Why the Fed had to buy these fixed income securities

In an attempt to rescue a financial system (XLF) under immense pressure after the collapse of Lehman Brothers, the US Federal Reserve started purchasing huge quantities of fixed income securities (AGG). The Fed felt that it had to take this approach because the normal policy tools available at that time were proving inadequate. And with the US interest rates near 0%, there was no scope for further rate cuts to stimulate the economy. In this way, a series of quantitative easing programs came into being.

Inside the Fed’s Balance Sheet (The Biggest in the World)

These securities were primarily US government-backed Treasuries (TLT) and mortgage-backed securities (MBG). In January 2008, the Fed’s balance sheet was at $147 billion. It rose to $864 billion in January 2009 and has ballooned to $4.4 trillion since then.

In August 2013, the Fed started reducing the purchase of these securities, stopping completely in October 2014. They have only been reinvesting proceeds from the maturing bonds since then. FOMC (Federal Open Market Committee) members now feel that they should have a plan to offload these assets of the balance sheet now that the economy is returning to normal.

The Fed can’t clear its balance sheet immediately

The Fed has started the rate normalization process only recently and has a long way to go before the rates come back to pre-Lehman-collapse levels. So far, the Fed has been successful in raising the interest rate three times without spooking markets (QAI) too much.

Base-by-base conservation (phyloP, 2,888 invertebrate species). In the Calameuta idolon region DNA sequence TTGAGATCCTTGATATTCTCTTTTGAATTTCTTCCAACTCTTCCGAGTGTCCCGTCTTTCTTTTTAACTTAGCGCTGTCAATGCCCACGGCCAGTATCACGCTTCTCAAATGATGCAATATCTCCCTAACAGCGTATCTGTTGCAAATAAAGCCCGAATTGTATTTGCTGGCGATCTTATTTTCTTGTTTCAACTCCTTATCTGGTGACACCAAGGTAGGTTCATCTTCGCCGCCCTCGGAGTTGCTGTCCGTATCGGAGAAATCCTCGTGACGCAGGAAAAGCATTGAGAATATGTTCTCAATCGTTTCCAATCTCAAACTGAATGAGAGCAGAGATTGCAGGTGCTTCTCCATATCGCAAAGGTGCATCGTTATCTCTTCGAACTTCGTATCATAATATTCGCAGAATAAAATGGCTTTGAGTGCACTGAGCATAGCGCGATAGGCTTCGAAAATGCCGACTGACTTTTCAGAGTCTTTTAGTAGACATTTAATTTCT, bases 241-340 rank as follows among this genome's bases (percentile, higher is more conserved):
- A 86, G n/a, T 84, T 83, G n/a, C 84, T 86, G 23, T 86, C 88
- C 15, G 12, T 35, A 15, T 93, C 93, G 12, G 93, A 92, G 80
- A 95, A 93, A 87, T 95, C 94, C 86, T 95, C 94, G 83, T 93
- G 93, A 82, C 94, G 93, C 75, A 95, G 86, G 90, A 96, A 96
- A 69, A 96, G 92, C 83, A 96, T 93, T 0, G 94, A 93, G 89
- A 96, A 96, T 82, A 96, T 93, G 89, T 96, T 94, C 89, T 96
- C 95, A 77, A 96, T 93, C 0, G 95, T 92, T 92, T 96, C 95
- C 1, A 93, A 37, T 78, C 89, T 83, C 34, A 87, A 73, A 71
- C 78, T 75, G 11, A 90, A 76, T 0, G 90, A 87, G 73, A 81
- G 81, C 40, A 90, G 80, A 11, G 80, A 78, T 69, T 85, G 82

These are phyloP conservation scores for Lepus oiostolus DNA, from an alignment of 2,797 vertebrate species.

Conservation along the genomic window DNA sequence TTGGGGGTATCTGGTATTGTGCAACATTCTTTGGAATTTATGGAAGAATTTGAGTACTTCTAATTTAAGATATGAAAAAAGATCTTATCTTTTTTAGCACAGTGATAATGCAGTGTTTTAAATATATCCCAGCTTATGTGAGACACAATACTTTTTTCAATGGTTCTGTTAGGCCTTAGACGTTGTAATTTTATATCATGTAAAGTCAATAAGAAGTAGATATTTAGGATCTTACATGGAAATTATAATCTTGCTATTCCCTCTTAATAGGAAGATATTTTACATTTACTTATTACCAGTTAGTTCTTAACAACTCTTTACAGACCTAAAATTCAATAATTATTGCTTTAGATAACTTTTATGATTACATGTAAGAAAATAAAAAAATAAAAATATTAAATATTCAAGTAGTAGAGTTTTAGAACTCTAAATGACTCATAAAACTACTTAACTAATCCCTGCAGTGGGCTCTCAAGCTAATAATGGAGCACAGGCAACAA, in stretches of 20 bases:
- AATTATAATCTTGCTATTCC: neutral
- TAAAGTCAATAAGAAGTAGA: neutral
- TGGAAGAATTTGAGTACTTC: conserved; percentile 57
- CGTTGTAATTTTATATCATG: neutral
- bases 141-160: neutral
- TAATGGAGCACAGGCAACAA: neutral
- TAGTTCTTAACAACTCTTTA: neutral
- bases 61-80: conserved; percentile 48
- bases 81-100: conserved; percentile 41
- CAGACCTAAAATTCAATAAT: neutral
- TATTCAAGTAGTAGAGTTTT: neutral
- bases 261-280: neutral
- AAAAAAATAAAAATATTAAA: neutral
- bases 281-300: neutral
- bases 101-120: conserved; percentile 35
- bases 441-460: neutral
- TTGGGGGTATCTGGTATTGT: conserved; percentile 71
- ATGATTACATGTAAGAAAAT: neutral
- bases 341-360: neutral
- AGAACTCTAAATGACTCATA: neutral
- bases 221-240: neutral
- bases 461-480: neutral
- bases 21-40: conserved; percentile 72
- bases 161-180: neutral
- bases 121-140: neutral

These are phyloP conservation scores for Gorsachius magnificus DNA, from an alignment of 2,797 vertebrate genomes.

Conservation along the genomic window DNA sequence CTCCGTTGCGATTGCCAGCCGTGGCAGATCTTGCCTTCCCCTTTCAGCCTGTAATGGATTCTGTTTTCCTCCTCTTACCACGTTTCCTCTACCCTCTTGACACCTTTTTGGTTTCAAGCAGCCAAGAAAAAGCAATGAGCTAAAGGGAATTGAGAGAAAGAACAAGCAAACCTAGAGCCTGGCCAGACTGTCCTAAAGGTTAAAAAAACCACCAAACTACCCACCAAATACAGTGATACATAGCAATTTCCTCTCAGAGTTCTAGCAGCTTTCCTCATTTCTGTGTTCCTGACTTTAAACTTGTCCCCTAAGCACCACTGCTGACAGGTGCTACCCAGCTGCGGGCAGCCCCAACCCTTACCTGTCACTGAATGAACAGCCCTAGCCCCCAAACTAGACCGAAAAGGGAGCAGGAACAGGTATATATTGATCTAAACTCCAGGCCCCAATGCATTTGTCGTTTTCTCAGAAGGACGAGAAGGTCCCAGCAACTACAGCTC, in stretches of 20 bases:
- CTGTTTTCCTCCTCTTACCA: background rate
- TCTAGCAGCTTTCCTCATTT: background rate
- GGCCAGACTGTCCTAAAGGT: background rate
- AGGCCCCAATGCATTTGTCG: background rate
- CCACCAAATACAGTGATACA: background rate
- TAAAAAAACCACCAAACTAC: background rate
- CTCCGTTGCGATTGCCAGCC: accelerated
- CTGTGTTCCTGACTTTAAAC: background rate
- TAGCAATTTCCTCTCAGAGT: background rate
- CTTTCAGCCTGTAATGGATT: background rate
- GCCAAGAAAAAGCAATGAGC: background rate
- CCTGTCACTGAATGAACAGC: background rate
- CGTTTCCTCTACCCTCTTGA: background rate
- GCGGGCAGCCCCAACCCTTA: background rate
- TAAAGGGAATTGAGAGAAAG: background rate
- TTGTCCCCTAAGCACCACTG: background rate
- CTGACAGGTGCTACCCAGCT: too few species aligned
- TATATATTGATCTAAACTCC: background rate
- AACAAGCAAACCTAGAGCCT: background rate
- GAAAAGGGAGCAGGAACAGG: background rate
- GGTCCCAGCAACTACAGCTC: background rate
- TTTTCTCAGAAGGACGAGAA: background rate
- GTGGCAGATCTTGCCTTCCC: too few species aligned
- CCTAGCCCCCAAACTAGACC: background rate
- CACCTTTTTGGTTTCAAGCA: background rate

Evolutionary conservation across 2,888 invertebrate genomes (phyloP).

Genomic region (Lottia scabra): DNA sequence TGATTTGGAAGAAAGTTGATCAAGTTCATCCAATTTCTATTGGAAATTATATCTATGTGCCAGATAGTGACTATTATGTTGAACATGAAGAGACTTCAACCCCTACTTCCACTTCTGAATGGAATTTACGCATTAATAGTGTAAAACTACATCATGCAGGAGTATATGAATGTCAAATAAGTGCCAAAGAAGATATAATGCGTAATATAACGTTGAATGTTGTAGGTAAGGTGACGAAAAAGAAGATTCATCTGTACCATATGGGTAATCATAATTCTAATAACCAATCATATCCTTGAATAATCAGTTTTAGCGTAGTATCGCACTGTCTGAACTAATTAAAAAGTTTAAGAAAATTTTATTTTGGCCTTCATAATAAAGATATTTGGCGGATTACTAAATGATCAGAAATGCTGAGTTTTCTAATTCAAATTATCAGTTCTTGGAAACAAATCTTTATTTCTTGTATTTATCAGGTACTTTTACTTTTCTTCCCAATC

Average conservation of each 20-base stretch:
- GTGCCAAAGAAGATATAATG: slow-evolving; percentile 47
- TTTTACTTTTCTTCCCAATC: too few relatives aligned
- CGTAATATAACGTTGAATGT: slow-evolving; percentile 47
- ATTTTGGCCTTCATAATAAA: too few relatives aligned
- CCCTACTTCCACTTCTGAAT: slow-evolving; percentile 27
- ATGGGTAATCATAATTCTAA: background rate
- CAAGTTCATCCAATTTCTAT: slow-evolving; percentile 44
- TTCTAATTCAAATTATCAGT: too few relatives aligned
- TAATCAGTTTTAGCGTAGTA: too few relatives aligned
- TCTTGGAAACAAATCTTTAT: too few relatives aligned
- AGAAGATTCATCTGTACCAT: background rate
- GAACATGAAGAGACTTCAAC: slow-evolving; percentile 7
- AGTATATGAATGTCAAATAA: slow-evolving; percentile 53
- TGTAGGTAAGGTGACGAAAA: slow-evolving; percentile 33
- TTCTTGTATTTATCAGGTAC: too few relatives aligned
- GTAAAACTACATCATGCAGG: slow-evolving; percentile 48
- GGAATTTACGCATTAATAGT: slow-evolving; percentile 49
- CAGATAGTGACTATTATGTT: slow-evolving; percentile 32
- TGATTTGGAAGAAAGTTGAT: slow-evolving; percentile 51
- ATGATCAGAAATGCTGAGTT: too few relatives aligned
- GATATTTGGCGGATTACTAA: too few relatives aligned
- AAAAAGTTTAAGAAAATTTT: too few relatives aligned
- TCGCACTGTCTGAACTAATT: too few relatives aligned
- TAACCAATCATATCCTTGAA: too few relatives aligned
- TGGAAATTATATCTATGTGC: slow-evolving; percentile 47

It appears now that the Fed will hike the rate at least two more times in 2017, and after that, it will consider offloading these assets from its balance sheets.

In Part 3, we’ll look at the recent speeches by individual Fed members.

Latest articles

This year, Pfizer (PFE) stock has fallen 0.34% and Bristol-Myers Squibb (BMY) stock has fallen 6.48%. Both companies are focused on strengthening their position in the high-growth oncology and immunology markets. Let's take a closer look at each.

Walt Disney’s (DIS) latest movie, Toy Story 4, has reportedly broken records in the opening weekend with $118 million in sales. However, the opening weekend collection was behind analysts’ expectations of at least $150 million in the first weekend.

24 Jun

Will Home Depot’s Upward Momentum to Continue?

WRITTEN BY Rajiv Nanjapla

As of June 21, Home Depot (HD) was trading at $209.39, which implies a rise of 9.7% since the announcement of its first-quarter earnings on May 21. Also, the company was trading at a premium of 32.4% from its 52-week low of $158.09 and a discount of 2.8% from its 52-week high of $215.43.

On June 21, Aurora Cannabis (ACB) made an announcement that indicated that it will move towards higher margin vape products. In addition, the company also believes concentrates and edibles will command higher margins. In anticipation of this development, the company announced the expansion of its facility to capitalize on growth related to these segments.

Shares of Mondelēz International (MDLZ) are scaling new heights thanks to its stellar gains so far this year. Mondelēz stock is up 38.0% on a YTD (year-to-date) basis, and it closed at $55.25—just a shade lower than its 52-week high of $55.71—on June 21.

24 Jun

How Long Will Facebook's Libra Fuel Bitcoin Rally?

WRITTEN BY Mayur Sontakke, CFA, FRM

Ever since the news about Facebook’s (FB) cryptocurrency project broke, Bitcoin has rallied on the hope that Facebook’s entry in the space will help make cryptocurrencies mainstream. Facebook’s cryptocurrency will be called Libra and will be governed by an association with 28 founding members across industries.

172.31.71.127